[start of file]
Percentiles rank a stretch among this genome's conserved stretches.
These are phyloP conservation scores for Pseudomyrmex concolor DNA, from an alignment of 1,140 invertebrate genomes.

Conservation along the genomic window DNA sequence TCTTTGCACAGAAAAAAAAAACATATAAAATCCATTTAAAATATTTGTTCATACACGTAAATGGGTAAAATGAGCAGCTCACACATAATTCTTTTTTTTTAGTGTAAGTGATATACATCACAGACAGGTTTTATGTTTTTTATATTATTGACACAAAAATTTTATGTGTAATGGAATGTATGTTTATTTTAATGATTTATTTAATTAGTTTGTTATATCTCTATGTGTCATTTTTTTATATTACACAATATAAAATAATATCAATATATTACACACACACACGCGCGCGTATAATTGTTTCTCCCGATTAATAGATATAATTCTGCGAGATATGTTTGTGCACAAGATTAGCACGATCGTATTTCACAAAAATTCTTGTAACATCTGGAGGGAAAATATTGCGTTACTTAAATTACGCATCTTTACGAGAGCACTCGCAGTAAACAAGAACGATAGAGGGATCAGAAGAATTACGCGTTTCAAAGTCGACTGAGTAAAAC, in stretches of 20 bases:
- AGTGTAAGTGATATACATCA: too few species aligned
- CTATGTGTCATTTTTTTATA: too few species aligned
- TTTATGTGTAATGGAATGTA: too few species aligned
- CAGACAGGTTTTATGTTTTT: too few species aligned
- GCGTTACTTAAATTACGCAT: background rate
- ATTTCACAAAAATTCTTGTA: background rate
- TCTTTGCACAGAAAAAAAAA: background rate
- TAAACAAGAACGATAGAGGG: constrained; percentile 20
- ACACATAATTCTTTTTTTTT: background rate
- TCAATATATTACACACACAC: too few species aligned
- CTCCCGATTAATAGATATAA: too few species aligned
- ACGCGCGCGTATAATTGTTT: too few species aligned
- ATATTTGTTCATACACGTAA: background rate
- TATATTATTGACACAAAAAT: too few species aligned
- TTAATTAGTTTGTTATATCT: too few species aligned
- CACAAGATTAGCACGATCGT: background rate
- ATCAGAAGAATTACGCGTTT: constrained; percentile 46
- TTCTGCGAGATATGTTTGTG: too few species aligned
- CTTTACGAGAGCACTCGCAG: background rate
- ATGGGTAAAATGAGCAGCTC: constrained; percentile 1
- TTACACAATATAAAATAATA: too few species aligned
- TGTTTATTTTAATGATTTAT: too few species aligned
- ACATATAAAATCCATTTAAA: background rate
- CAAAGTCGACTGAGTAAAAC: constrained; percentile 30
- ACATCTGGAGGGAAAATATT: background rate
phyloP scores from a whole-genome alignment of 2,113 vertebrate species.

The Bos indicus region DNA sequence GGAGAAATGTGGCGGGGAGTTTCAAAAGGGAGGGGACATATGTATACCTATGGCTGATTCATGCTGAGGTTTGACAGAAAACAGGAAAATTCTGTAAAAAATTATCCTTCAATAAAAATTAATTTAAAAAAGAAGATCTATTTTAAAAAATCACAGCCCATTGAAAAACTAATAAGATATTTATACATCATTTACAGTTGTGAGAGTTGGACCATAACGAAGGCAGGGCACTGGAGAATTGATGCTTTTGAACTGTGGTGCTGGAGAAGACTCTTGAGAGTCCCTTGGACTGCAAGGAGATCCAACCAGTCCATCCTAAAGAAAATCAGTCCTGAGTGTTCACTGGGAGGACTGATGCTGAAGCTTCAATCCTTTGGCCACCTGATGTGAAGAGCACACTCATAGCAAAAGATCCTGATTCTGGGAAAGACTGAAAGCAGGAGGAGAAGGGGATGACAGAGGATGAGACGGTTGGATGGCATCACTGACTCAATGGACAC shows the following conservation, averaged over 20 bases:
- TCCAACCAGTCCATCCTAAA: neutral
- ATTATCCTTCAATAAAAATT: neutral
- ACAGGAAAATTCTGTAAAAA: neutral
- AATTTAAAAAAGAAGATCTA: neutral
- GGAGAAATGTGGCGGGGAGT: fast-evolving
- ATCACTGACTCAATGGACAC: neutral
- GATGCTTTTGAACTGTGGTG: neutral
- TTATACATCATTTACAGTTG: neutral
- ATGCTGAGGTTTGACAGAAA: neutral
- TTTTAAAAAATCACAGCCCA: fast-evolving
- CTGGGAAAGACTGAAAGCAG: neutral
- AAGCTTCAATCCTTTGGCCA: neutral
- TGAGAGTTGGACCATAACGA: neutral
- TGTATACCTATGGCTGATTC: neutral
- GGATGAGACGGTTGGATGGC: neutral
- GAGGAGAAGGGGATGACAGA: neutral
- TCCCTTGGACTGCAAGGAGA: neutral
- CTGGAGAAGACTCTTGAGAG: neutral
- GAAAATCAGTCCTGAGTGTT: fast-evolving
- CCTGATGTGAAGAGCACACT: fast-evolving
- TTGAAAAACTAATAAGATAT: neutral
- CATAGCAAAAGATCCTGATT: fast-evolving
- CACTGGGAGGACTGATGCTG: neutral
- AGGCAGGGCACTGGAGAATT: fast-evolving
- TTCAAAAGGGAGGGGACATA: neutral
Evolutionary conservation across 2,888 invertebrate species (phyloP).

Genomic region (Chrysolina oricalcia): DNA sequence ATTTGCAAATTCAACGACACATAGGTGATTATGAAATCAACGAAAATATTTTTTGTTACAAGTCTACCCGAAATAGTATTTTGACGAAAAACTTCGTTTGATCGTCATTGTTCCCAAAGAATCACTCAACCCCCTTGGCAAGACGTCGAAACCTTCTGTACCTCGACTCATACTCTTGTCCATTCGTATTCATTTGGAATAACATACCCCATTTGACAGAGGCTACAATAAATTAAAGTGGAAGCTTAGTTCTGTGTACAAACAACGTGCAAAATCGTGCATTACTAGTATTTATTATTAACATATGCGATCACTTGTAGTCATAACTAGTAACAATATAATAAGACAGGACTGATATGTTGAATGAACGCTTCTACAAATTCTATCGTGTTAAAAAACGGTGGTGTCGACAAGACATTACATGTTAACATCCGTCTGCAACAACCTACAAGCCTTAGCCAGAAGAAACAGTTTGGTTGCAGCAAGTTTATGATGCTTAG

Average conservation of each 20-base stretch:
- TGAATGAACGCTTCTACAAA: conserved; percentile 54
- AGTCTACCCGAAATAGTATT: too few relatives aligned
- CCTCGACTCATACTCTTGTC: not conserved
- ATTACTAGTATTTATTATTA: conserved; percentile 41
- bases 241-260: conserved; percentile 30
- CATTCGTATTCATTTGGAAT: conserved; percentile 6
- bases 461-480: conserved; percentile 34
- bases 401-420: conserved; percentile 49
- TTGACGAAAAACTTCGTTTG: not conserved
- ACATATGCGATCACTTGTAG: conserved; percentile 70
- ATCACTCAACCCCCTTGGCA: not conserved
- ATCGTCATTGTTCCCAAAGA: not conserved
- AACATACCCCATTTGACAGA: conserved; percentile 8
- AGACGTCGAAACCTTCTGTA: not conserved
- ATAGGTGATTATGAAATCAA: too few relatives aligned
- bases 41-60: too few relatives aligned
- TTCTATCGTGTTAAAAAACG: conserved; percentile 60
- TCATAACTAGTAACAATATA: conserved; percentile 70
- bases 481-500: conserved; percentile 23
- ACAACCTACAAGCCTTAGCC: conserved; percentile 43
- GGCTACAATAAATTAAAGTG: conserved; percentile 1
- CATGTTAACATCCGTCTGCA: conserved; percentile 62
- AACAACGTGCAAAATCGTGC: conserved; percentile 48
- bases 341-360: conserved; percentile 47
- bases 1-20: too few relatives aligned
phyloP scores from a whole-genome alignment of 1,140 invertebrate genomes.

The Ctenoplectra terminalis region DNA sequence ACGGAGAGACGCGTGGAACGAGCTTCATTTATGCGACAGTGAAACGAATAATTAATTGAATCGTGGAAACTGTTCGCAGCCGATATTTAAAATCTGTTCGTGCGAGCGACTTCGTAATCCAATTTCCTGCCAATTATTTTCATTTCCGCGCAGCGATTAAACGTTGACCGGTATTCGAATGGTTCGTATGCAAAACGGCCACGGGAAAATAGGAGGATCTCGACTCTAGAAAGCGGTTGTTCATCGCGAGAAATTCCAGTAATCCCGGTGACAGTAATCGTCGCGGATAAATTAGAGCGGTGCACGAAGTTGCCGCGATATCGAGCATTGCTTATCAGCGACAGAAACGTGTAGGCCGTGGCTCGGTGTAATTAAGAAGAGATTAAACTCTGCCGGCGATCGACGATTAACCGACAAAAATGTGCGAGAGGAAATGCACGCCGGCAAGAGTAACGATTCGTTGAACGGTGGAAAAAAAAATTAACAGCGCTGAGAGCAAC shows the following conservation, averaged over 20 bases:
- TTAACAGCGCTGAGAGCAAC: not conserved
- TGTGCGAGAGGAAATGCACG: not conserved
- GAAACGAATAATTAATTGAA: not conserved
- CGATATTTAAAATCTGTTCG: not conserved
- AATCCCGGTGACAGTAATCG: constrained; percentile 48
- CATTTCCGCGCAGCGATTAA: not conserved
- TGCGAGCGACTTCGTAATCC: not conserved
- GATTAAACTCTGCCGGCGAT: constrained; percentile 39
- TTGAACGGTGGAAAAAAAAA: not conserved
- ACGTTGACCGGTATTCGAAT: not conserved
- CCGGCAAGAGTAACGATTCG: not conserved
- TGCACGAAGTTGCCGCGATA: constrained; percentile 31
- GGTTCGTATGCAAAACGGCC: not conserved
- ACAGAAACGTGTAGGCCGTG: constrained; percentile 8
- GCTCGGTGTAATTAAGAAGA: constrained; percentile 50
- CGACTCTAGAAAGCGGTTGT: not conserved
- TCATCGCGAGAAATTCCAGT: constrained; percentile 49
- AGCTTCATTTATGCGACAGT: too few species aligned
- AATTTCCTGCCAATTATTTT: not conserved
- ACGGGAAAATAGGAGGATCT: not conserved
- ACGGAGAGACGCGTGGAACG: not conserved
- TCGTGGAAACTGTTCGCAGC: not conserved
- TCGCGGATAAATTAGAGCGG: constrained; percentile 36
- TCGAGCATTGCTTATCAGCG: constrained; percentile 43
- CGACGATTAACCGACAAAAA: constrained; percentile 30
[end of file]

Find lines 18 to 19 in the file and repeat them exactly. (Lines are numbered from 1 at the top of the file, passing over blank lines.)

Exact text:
- TTAATTAGTTTGTTATATCT: too few species aligned
- CACAAGATTAGCACGATCGT: background rate